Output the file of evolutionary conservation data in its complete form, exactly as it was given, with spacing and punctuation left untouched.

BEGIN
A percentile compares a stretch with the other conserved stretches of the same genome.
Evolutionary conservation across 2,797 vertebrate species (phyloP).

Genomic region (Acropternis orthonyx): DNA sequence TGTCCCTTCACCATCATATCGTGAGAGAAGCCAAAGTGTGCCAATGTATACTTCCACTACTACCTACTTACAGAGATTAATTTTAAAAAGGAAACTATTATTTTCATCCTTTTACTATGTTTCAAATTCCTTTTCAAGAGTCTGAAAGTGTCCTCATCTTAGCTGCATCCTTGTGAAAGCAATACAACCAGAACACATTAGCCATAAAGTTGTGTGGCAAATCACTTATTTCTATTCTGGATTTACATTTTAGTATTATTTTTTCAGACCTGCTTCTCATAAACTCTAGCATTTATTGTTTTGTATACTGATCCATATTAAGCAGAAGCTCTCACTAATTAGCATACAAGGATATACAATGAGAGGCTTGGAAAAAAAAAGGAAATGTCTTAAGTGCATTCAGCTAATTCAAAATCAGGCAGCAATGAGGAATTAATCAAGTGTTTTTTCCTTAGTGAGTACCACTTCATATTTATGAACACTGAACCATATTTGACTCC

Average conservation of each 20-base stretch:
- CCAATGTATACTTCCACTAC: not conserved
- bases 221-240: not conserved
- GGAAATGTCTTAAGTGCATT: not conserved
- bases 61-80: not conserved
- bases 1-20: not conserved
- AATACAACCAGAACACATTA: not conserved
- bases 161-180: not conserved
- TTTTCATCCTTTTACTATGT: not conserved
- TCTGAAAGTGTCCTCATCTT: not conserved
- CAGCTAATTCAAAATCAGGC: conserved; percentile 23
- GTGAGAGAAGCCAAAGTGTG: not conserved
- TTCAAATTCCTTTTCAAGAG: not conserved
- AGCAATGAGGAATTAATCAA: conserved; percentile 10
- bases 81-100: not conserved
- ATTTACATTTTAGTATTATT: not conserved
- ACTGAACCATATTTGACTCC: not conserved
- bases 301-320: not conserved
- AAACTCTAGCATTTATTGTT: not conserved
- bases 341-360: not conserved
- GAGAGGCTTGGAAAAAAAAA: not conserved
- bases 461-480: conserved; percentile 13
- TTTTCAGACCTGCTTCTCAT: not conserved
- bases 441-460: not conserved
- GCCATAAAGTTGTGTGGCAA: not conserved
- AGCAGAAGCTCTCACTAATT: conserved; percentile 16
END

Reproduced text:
A percentile compares a stretch with the other conserved stretches of the same genome.
Evolutionary conservation across 2,797 vertebrate species (phyloP).

Genomic region (Acropternis orthonyx): DNA sequence TGTCCCTTCACCATCATATCGTGAGAGAAGCCAAAGTGTGCCAATGTATACTTCCACTACTACCTACTTACAGAGATTAATTTTAAAAAGGAAACTATTATTTTCATCCTTTTACTATGTTTCAAATTCCTTTTCAAGAGTCTGAAAGTGTCCTCATCTTAGCTGCATCCTTGTGAAAGCAATACAACCAGAACACATTAGCCATAAAGTTGTGTGGCAAATCACTTATTTCTATTCTGGATTTACATTTTAGTATTATTTTTTCAGACCTGCTTCTCATAAACTCTAGCATTTATTGTTTTGTATACTGATCCATATTAAGCAGAAGCTCTCACTAATTAGCATACAAGGATATACAATGAGAGGCTTGGAAAAAAAAAGGAAATGTCTTAAGTGCATTCAGCTAATTCAAAATCAGGCAGCAATGAGGAATTAATCAAGTGTTTTTTCCTTAGTGAGTACCACTTCATATTTATGAACACTGAACCATATTTGACTCC

Average conservation of each 20-base stretch:
- CCAATGTATACTTCCACTAC: not conserved
- bases 221-240: not conserved
- GGAAATGTCTTAAGTGCATT: not conserved
- bases 61-80: not conserved
- bases 1-20: not conserved
- AATACAACCAGAACACATTA: not conserved
- bases 161-180: not conserved
- TTTTCATCCTTTTACTATGT: not conserved
- TCTGAAAGTGTCCTCATCTT: not conserved
- CAGCTAATTCAAAATCAGGC: conserved; percentile 23
- GTGAGAGAAGCCAAAGTGTG: not conserved
- TTCAAATTCCTTTTCAAGAG: not conserved
- AGCAATGAGGAATTAATCAA: conserved; percentile 10
- bases 81-100: not conserved
- ATTTACATTTTAGTATTATT: not conserved
- ACTGAACCATATTTGACTCC: not conserved
- bases 301-320: not conserved
- AAACTCTAGCATTTATTGTT: not conserved
- bases 341-360: not conserved
- GAGAGGCTTGGAAAAAAAAA: not conserved
- bases 461-480: conserved; percentile 13
- TTTTCAGACCTGCTTCTCAT: not conserved
- bases 441-460: not conserved
- GCCATAAAGTTGTGTGGCAA: not conserved
- AGCAGAAGCTCTCACTAATT: conserved; percentile 16